He has indicated that perhaps we can still do the program via a Conference Call on his end to our library and for me to present the slides of his presentation while he speaks on the phone.

I do not know if this will work or if we will be able to successfully set the room up for it to work.  I am also concerned about the speakerphone volume being sufficient by itself to work because I do not think I can put the microphone by the speakerphone without getting loud feedback.

But I will give it a try on my end.  If it does not work because of whatever unknown problems arise, then I will have to the end the program and we will make the best of our time.

I do want you to know in advance that Mike will not be here and our alternative attempt to make this work may not work.

Tony Kierna
Genealogy Program
Schaumburg Township District Library

New Poll On Right Sidebar Of The Blog; Simple Question Being Posed; “Do You Have A Personal Paid Subscription To Ancestry.com?”; “Yes” Or “No”?

Hi Everyone!

Well, here goes another Poll that is now on the right sidebar of the blog right at the top of the blog homepage.

This time I am just asking for a simple response to a very basic question.

“Do You Have A Personal Paid Subscription To Ancestry.com?”  Yes or No

Simple, direct and to the point.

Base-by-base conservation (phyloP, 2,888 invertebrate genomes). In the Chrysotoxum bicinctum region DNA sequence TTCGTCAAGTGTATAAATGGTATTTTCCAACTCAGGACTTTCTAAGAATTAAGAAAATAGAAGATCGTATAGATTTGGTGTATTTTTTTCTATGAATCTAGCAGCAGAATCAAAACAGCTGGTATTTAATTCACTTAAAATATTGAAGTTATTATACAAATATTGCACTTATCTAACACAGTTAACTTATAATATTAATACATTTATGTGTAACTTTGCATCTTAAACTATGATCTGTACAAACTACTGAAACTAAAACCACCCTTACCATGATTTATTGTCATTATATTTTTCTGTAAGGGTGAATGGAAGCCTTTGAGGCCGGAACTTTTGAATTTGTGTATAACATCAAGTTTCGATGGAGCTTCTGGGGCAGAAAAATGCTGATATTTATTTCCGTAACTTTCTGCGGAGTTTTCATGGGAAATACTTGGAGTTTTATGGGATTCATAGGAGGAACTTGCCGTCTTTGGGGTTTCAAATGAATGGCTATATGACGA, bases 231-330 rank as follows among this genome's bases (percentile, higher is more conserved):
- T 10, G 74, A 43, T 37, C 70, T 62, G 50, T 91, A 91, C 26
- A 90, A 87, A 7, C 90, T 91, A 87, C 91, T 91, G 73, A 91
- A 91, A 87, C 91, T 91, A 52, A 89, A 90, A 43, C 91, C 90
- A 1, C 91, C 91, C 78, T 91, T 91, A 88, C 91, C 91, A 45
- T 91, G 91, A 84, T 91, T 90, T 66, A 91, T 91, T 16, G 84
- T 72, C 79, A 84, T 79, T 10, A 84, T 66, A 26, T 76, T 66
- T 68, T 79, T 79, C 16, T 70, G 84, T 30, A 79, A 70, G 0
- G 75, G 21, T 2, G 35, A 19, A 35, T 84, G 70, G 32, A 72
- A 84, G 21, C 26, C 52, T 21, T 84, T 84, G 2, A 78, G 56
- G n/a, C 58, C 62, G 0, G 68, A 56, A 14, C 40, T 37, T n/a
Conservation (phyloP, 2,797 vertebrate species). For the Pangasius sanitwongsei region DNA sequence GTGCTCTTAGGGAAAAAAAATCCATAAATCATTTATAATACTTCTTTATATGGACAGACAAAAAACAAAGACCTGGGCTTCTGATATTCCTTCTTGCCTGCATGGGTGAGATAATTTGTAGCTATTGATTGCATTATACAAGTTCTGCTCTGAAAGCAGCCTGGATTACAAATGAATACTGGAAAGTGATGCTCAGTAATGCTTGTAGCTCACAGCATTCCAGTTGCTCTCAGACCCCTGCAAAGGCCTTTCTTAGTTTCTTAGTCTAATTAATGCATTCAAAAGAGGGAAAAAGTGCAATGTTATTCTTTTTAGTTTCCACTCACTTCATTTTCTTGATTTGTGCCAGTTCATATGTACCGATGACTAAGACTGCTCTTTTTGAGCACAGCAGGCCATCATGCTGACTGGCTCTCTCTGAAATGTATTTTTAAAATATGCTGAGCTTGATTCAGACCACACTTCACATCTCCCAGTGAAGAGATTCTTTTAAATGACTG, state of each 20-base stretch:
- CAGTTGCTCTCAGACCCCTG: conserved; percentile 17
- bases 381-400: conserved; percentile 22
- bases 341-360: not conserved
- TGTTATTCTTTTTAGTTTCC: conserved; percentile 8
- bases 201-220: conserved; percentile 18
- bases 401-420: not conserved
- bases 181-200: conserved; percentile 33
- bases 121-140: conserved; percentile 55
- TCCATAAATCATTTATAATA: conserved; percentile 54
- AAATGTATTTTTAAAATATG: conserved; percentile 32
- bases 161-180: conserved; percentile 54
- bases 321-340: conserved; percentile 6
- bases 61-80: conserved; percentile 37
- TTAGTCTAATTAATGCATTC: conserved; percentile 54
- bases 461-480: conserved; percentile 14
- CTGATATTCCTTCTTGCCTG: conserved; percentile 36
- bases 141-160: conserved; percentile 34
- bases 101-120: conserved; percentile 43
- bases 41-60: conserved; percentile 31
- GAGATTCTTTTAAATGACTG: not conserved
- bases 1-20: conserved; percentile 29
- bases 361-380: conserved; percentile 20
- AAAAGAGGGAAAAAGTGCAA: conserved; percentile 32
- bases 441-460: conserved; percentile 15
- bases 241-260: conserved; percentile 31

Ancestry.com is one of the leaders as being a paid, subscribable site.  There is a “free” alternative from within Ancestry.com and that is the Library Edition of the product that libraries pay for but users can use “free of charge” by visiting local libraries that offer the product.  Although the product is “free” to the end-user to use in the library, it cannot be accessed from home by library cardholders of that library.  So researching requires you to actually go to your library having the product and use it on-site.  Sometimes that is a big inconvenience when the research bug hits you at 6 AM or 11 PM!

Take a look at the new Poll.  Consider providing a reply.

Do You Have A Personal Paid Subscription To Ancestry.com? Yes or No

Let’s see how active this poll can be.

The more the merrier!

Tony Kierna
Genealogy Coordinator
Schaumburg Township District Library